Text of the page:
Thanks for that! I will definitely talk to someone at my guitar store about leveling the frets, I have no idea what that even is. I just want to build something to a. gain experience and to b. produce something that is worthy of just jamming on, no gigging unless i get it professionally set up and upgraded.

But the main reason I wanted a Saga kit was price. At less than 200 dollars it does seem quite worth it.

Still, I'll keep this up and see what some other people say. Thanks for getting me started though
#4
Quote by harmeet45


But the main reason I wanted a Saga kit was price. At less than 200 dollars it does seem quite worth it.


It seems worth it at first, but once you're into it, you're likely to find it's simply a boat anchor, and you'll never be able to sell it for what you've got into it. I looked at several of the kits on the market, and while there are certainly success stories, there are far more instances where the guitar was never completed, or where the expense didn't come close to matching what you could have purchased completed. If you're an accomplished DIY-er (you're not), and if you really understand guitars (you don't), you have a reasonable chance at this. Otherwise, I'd take another close look at the Rondo Music site, etc., and see what you can actually play for your $200 kit cost.
#5
Hi, I've just finished a kit guitar from the stallah guitar range. And have to admit it was very good quality. I built a hollow body jazz style guitar & I was very happy with the results. The beauty is you can finish them in any style you choose, even the headstock is flat. So it allows you to shape it anyway you like. Here's a link to where I bought my guitar kit, it's from a company in Dublin Ireland. But they also sell these kits in the UK, http://guitar-warehouse.com/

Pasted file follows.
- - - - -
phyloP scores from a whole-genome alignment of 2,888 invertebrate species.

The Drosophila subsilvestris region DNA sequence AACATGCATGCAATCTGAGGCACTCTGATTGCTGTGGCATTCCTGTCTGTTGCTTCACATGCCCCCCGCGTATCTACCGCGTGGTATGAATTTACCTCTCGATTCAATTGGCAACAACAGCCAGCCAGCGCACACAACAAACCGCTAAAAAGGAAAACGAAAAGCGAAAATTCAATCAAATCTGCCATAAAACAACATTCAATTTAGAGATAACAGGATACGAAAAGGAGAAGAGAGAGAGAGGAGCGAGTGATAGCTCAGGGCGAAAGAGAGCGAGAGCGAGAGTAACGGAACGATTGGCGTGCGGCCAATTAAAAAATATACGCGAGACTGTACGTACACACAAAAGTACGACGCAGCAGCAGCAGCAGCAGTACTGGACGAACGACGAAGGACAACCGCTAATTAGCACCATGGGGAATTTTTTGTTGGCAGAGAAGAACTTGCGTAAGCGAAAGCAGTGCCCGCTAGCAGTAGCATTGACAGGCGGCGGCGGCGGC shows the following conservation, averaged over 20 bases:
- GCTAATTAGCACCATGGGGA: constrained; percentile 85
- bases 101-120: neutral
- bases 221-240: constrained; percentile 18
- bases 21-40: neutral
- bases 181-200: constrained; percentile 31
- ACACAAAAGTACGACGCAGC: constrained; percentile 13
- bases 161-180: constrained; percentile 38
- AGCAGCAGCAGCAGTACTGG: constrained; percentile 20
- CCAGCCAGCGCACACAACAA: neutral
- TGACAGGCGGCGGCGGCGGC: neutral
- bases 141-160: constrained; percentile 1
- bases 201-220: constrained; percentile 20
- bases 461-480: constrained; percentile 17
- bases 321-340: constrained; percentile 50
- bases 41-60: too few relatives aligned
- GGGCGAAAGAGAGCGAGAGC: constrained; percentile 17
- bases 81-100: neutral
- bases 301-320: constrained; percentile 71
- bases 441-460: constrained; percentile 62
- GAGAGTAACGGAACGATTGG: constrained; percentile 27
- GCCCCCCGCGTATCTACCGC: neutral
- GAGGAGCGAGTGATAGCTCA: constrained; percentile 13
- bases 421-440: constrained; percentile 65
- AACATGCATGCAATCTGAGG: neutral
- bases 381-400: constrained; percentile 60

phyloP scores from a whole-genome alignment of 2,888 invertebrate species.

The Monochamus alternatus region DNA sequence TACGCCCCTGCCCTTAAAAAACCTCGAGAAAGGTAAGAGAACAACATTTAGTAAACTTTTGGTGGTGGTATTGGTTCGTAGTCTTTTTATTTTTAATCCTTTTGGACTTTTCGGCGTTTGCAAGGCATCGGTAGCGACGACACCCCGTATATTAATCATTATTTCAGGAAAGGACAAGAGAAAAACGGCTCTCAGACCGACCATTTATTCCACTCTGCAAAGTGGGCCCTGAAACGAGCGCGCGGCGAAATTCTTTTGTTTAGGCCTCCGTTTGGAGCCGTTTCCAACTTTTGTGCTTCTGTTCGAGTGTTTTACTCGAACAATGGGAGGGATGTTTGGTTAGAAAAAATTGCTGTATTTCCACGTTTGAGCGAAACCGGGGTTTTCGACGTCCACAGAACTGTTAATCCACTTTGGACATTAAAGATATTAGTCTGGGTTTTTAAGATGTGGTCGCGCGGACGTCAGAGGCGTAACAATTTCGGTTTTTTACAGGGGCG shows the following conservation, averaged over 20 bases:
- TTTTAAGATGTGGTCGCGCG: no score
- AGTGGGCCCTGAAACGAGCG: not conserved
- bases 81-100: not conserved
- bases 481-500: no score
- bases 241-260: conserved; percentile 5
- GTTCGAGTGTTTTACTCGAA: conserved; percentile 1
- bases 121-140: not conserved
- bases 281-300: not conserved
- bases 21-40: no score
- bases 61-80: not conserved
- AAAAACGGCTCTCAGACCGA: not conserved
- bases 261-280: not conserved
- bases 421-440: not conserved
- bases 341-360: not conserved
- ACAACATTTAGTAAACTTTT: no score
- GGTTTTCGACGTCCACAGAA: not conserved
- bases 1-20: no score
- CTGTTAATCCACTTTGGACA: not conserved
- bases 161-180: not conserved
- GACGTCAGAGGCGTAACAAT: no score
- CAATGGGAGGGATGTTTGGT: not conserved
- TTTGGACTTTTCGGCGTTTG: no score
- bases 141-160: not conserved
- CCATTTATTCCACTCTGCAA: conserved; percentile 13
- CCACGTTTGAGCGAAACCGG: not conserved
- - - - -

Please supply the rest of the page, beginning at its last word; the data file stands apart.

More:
Here's the UK links http://www.guitar-warehouse.com/ and here's the kit I bought
http://www.boards.ie/vbulletin/showthread.php?t=2057180145
#6
It is worth thinking about the motives for building a kit, as implied by dspellman. IMO, those of us that spend a lot of time mucking about with guitars do it mostly because it is a hobby in its own right, like building model aeroplanes. - It isn't a cheap option when you take into account the cost of tools, failures and your time.

IMO, you a better off buying a cheap guitar and upgrading all the hardware as necessary if you want to have a go at guitar tinkering. I just fixed up a Peavey Raptor that I got for Oz$75 (it would have been $50 in the US) in the local hock shop. Total cost additional cost was about $250, $150 of which was on a Lollar Chicago pickup - but I already had the pickup from another project.

FWIW, if I was doing a parts build, it would be to make a dream guitar, not as a cheap option. - Warmoth neck and body, good hardware.
Last edited by Tony Done at Apr 15, 2014,